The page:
Our warm welcome continued as we had a tour around the school grounds. They had done so much in partnership with Treorchy Comprehensive School and it was really inspiring to see what they had achieved together over the last 6 years. The business teacher loved telling me about all the trees he had planted. They will eventually produce crops, which the school will be able to sell to fund their resources and text books. We also had the privilege of being taken to a separate site, owned by the school, which they use to grow additional crops, including some called ‘Cassava’, which the staff at the school were determined to make us try (raw!). It was an ‘unusual’ food which had the texture of a coconut, but a taste unlike any I have ever had before! Mr Mansfield and I enjoyed trying it, before passing it on to our fellow teachers to finish off! It was really great to see all that the staff at the school were doing, to ensure the land was helping them to make their school a better place.

At the main building of the school, we were then asked to attend a meeting. This was a very formal affair and the chair, Isaac, was keen to stick to his agenda! The meeting started with the singing of the Ugandan national anthem and more kind words from the teachers at the school. Members of the teaching staff, PTA and Governing Body all made speeches, thanking Treorchy Comprehensive School for their had work over the years. We were then slightly surprised to each be asked to make a speech, ourselves! Luckily enough, we each managed to throw together a few words ‘off-the-cuff’, which they appreciated and we each got a round of applause after we had finished speaking. They were really kind people as I’m not sure our speeches were as good as theirs, but they clapped anyway.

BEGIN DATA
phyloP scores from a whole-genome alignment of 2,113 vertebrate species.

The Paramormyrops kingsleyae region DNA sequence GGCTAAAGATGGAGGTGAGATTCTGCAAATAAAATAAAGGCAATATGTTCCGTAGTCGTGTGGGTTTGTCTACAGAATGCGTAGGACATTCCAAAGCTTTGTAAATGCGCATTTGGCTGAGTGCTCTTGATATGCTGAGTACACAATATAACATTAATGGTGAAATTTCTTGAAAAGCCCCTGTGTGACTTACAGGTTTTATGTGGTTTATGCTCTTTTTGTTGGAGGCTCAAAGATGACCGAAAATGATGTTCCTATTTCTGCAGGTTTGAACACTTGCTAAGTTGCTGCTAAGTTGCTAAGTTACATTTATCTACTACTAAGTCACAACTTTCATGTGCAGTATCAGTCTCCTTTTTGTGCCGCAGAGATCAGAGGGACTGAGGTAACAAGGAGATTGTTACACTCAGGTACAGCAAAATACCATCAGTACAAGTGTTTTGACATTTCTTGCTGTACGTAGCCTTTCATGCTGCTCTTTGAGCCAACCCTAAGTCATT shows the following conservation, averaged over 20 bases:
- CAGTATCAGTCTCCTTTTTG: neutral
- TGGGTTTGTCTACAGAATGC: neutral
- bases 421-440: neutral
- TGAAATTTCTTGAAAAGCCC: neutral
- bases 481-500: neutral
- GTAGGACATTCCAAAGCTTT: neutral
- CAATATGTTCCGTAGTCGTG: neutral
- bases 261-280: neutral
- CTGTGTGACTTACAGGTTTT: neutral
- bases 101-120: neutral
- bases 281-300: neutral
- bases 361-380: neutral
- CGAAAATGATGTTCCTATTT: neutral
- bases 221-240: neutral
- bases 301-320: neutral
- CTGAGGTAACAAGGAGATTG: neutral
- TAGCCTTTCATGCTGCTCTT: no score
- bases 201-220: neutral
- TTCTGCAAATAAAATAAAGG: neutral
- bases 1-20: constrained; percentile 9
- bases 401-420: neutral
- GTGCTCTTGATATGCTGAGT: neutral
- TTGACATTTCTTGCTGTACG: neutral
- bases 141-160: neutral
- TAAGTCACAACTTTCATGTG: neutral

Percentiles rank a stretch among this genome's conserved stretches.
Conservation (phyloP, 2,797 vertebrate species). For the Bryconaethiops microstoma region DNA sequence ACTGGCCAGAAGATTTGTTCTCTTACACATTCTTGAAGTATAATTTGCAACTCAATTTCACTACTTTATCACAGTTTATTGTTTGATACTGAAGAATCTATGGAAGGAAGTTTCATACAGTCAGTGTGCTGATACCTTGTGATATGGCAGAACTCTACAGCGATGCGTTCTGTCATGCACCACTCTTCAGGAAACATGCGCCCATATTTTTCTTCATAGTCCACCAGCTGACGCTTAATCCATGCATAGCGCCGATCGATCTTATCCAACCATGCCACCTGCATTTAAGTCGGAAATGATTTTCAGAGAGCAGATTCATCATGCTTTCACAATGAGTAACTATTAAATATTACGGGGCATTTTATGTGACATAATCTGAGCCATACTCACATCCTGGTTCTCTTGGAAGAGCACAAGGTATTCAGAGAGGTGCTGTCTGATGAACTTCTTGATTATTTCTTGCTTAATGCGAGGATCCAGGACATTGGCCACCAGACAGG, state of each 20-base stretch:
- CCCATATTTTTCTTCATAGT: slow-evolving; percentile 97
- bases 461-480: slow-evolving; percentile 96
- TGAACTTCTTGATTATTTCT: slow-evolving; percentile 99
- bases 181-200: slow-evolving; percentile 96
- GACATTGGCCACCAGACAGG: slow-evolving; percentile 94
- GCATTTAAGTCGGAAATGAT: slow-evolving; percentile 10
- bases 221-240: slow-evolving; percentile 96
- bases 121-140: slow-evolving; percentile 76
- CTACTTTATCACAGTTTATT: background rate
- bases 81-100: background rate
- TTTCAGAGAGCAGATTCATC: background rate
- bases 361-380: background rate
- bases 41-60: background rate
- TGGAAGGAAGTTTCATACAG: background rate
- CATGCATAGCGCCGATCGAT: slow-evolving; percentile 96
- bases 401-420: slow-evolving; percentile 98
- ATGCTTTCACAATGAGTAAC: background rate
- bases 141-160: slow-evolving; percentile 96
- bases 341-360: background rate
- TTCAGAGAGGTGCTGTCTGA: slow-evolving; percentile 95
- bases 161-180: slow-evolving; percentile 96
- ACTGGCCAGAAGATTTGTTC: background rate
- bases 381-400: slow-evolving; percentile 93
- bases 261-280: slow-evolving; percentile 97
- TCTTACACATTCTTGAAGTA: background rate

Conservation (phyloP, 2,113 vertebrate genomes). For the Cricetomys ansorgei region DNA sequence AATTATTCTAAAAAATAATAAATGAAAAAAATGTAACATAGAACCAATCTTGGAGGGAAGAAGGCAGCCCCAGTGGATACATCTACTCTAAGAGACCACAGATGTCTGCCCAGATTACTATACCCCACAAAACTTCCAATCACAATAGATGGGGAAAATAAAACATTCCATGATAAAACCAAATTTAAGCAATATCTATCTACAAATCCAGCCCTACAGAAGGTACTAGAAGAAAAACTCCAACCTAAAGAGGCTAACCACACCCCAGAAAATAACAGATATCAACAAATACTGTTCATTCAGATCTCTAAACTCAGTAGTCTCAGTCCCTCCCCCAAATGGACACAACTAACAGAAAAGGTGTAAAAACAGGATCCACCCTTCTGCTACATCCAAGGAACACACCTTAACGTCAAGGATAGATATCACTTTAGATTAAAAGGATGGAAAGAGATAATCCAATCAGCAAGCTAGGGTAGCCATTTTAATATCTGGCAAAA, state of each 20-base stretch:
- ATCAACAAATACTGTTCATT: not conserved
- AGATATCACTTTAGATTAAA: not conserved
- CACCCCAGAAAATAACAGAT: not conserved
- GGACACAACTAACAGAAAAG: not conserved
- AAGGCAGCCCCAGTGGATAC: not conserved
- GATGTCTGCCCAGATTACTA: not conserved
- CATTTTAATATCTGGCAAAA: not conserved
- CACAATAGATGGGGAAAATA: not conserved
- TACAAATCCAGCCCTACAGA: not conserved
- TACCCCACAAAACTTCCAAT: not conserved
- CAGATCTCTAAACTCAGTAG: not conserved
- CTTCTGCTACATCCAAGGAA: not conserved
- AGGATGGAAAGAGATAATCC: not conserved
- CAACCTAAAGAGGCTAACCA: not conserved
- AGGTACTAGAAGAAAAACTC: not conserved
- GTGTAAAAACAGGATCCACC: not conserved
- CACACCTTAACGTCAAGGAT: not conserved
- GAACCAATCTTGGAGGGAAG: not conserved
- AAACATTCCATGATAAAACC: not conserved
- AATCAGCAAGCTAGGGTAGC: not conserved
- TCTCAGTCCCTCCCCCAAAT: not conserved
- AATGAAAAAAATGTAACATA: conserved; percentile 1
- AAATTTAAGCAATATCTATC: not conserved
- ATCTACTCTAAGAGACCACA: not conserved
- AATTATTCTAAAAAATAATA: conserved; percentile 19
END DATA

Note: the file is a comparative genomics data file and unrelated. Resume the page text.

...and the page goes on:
Once the formalities had ended, they treated us to a lunch of doughnuts and samosas (washed down with some ‘pop’!). When our lunch had settled, we were offered the honour of each planting a new tree in their school grounds. We were taken aback by this offer and really appreciated the staff at the school arranging this for us. Hopefully, at some point, we will be able to get quick enough internet to upload the photos and videos of us doing this. After the tree planting, we were sad to hear that we had to leave the school to continue on our journey. It really was an amazing place and were overwhelmed by how kind and welcoming everyone was.


The next part of our journey for the day took us up to a viewing point on top of a mountain. Luckily, we didn’t have to climb it ourselves as we went up in our minibus, although with our long legs, Mr Mansfield and I were both crammed in like sardines. We were glad to get to the top after an hour and a half on steep, bumpy roads. The views along the way were breathtaking and the people were so friendly, all welcoming us by shouting ‘Jambo, Jambo’, (Hello, Hello) and running alongside the minibus, waving.